Former Vice President Dick Cheney, who has never been as comfortable fighting the culture wars as most conservatives, has endorsed the repeal of the Pentagon's failed "Don't Ask, Don't Tell" experiment.
This is rather a big deal. Cheney may not be a military man himself — he diligently collected five deferments while avoiding the draft during the Vietnam War, famously declaring that he had "other priorities — but he is a former Secretary of Defense who them took work as the top executive of one of the country's primary defense contractors. That makes him about as central a player in the military-industrial complex as you'll find.
So what does Cheney say about the push to scrap the rules that allowed gays and lesbians to serve in the military so long as they remained, for all intents and purposes, closeted?
Deferring to the counsel of members of the Joint Chiefs of Staff who have argued for the repeal of the separate-but-not-quite-equal rules for gay, lesbian and bisexual soldiers, Cheney said on ABC News' "This Week": "When the Chiefs come forward and say, 'We think we can do it,' then that strikes me that it's time to reconsider the policy."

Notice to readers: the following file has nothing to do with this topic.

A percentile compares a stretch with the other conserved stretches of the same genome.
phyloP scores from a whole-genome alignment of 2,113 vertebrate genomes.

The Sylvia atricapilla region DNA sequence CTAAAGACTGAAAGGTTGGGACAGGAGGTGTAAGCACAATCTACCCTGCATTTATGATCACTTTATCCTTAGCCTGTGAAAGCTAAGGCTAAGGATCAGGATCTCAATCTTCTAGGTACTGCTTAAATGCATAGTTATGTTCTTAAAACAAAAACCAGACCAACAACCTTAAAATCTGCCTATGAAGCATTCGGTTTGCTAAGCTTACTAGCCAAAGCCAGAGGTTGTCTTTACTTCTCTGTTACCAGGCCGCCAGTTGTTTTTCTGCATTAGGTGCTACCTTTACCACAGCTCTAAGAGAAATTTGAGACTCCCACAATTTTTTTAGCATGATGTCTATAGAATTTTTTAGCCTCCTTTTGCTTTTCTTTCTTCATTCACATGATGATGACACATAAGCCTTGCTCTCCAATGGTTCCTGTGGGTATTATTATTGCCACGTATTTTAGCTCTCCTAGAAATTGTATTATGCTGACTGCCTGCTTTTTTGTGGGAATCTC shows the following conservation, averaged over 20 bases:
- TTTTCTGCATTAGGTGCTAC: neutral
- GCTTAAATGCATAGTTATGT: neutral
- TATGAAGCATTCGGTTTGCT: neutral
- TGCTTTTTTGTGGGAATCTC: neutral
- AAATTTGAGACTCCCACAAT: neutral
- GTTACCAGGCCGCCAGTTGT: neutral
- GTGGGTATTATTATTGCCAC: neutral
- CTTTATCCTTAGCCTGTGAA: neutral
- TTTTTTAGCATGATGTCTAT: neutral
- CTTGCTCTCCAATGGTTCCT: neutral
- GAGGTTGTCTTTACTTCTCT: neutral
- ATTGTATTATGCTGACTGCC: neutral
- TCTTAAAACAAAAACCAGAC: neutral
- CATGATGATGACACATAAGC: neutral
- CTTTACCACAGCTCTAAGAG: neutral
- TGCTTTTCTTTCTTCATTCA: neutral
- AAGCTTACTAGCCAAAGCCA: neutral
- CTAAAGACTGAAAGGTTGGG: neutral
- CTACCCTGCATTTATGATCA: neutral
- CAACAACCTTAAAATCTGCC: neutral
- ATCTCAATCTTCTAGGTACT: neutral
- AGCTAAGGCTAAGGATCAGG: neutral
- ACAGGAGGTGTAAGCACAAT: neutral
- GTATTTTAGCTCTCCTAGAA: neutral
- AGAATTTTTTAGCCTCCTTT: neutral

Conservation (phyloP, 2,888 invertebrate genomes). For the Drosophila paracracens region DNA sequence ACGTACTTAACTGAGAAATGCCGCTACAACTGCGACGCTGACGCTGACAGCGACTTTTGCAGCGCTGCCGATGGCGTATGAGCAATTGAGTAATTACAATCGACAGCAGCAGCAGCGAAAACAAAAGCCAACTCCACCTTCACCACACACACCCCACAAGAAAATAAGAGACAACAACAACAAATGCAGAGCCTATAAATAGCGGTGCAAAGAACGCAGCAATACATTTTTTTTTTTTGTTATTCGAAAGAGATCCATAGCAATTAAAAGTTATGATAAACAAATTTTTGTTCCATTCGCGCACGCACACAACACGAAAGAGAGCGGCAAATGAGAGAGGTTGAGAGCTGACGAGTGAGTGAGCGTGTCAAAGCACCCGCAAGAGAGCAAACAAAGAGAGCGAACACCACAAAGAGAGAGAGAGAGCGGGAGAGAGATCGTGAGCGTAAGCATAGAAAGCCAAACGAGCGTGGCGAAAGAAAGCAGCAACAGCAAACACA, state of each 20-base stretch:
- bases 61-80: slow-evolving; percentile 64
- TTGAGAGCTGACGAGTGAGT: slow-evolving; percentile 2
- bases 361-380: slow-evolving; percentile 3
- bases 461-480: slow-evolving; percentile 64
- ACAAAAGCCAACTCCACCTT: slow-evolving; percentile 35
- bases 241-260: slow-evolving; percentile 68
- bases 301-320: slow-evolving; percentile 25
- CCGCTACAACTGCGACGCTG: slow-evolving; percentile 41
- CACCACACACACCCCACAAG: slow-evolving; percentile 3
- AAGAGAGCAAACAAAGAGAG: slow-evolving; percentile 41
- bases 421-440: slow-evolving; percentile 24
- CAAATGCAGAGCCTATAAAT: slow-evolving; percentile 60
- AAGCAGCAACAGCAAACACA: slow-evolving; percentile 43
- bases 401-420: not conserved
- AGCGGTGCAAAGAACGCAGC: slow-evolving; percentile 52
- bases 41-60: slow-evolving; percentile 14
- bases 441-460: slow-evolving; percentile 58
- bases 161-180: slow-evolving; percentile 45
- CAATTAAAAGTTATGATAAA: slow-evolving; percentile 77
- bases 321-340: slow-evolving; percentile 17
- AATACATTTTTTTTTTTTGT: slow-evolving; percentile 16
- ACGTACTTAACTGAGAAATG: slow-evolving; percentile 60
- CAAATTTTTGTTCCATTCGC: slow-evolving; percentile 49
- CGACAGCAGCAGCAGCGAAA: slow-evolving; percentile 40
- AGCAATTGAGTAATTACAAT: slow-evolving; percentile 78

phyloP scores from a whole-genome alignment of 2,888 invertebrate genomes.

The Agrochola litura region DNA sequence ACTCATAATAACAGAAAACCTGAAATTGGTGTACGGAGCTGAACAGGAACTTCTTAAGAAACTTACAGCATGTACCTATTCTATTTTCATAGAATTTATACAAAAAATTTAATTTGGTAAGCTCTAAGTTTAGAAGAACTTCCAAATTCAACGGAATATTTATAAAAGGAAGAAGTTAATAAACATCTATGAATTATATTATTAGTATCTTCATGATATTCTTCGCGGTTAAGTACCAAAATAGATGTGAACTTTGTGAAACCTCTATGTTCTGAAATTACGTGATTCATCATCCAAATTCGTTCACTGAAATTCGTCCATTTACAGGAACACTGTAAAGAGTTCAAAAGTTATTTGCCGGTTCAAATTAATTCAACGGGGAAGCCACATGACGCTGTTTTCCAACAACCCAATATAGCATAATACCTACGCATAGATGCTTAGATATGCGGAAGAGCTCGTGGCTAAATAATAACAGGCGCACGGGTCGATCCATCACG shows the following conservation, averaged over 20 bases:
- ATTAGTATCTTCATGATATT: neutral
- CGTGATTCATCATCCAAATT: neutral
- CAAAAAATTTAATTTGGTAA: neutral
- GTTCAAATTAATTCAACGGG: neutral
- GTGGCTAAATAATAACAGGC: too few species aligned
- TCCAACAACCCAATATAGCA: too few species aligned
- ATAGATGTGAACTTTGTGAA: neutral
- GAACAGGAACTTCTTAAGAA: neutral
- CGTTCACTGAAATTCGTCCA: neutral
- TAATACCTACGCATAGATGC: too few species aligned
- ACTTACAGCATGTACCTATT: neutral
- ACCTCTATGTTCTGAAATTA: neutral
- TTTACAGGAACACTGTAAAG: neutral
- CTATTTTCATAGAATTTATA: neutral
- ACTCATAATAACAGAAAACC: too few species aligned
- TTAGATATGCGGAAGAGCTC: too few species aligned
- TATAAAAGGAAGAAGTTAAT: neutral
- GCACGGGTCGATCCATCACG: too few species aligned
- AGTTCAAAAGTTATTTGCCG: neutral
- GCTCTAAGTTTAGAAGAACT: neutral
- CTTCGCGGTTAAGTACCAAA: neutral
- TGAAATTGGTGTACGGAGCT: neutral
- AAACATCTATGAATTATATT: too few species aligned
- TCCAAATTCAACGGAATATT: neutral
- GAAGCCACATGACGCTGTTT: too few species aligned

Cheney explained that, "Twenty years ago the military was a strong advocate of Don't Ask Don't Tell when I was the Secretary of Defense. I think things have changed significantly since then."
Now, with current and retired commanders saying they think the military can function admirably with openly gay and lesbian troops — and, in fact, that America needs the skills and commitment that gays and lesbians bring to military service — Cheney allowed as how: "I'm reluctant to second-guess the military in this regard."
But this was not a grudging acceptance of the shift in sentiment on the part of the military brass.
Cheney kept talking. And he made a significant break with social conservatives who reject the notion of social progress.
"My guess is the policy will be changed," said the former vice president.
When asked if he thought that was a good thing, Cheney responded not with griping or hemming and hawing but by declaring — correctly — that: "The society has moved on," the former vice president said. "It's partly a generational question."
Source provided by NPR.com